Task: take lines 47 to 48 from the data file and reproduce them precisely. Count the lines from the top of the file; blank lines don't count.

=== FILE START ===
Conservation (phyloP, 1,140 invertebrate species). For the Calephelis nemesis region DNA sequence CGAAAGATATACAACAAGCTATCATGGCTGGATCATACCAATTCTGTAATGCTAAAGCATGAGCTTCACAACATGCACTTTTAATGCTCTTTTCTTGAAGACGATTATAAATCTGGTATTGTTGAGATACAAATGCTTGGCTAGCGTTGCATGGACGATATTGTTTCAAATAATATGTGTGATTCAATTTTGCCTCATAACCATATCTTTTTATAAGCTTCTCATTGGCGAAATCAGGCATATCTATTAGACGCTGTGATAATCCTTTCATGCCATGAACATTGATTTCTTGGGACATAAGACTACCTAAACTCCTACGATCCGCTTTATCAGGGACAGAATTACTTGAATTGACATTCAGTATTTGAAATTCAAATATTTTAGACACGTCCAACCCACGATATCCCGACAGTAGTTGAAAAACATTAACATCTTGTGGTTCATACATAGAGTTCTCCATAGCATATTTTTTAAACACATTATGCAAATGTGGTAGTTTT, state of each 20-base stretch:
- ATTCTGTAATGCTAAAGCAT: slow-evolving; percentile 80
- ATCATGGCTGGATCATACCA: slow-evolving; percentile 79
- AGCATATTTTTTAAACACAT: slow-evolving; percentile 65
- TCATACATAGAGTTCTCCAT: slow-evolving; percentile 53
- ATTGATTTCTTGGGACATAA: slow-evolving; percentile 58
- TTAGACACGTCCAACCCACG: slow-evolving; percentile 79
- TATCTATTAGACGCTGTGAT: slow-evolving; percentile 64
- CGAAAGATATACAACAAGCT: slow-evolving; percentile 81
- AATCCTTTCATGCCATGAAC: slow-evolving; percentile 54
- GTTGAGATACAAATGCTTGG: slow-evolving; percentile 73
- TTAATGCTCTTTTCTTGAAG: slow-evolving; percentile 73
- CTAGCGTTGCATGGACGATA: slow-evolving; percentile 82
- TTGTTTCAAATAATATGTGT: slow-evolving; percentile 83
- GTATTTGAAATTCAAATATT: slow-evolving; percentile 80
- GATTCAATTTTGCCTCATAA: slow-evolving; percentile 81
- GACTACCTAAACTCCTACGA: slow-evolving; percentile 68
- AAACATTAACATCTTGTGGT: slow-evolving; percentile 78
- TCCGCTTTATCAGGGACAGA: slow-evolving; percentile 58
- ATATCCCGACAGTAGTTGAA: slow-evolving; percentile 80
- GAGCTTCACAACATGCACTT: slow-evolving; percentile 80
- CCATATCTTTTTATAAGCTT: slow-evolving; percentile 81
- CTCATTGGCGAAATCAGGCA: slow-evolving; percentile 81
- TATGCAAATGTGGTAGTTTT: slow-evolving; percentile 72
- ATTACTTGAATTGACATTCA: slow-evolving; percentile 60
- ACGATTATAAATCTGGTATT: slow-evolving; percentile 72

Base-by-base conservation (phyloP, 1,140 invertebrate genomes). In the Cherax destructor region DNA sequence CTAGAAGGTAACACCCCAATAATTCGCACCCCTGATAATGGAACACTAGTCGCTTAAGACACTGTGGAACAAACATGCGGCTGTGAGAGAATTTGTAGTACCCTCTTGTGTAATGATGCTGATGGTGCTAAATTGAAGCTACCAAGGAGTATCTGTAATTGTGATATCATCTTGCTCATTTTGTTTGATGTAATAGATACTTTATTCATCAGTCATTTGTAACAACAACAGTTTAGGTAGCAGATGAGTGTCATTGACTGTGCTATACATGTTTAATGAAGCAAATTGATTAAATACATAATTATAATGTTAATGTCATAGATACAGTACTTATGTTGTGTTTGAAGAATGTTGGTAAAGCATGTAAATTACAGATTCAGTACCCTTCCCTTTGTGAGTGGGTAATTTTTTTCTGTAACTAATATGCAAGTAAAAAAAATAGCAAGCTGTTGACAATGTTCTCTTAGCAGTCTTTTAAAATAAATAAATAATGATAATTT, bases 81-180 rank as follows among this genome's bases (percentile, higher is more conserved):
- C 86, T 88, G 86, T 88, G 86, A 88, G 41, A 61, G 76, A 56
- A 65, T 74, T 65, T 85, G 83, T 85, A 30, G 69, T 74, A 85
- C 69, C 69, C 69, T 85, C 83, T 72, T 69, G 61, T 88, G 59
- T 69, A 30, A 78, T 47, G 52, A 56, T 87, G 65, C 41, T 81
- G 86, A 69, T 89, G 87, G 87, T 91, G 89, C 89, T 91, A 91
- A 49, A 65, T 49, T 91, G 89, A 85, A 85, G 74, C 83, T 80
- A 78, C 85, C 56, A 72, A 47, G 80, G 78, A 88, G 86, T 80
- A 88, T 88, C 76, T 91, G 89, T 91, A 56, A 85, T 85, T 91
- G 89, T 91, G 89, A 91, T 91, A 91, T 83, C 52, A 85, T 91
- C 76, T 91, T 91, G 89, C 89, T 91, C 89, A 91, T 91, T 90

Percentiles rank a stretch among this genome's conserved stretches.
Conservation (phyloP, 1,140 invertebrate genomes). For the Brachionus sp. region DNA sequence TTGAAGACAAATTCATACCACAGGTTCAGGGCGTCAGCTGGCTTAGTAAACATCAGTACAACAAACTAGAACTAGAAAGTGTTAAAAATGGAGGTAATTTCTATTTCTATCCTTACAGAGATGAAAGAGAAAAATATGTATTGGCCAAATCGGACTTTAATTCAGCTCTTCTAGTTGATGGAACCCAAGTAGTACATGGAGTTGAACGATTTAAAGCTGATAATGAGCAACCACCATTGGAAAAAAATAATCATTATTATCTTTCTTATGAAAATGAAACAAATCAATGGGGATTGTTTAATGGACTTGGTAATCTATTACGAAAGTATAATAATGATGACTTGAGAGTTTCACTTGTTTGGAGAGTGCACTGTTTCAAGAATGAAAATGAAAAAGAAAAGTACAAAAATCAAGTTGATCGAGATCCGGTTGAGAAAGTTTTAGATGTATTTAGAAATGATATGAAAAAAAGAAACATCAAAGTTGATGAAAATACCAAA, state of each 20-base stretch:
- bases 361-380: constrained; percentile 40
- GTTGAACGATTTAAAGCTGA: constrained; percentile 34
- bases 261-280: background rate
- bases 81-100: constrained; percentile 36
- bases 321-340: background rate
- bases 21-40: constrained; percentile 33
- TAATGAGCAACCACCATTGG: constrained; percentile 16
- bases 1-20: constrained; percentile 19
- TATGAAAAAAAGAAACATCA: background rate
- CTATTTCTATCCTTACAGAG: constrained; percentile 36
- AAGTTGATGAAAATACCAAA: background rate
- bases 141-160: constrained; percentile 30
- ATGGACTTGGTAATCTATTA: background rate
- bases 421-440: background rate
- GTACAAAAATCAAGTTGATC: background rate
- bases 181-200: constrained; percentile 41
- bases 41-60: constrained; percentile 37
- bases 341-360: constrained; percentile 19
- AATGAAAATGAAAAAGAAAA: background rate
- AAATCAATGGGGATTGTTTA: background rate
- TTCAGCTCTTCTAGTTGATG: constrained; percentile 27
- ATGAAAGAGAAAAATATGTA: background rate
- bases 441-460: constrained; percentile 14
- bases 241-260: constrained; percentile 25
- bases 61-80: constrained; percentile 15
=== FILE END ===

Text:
- bases 1-20: constrained; percentile 19
- TATGAAAAAAAGAAACATCA: background rate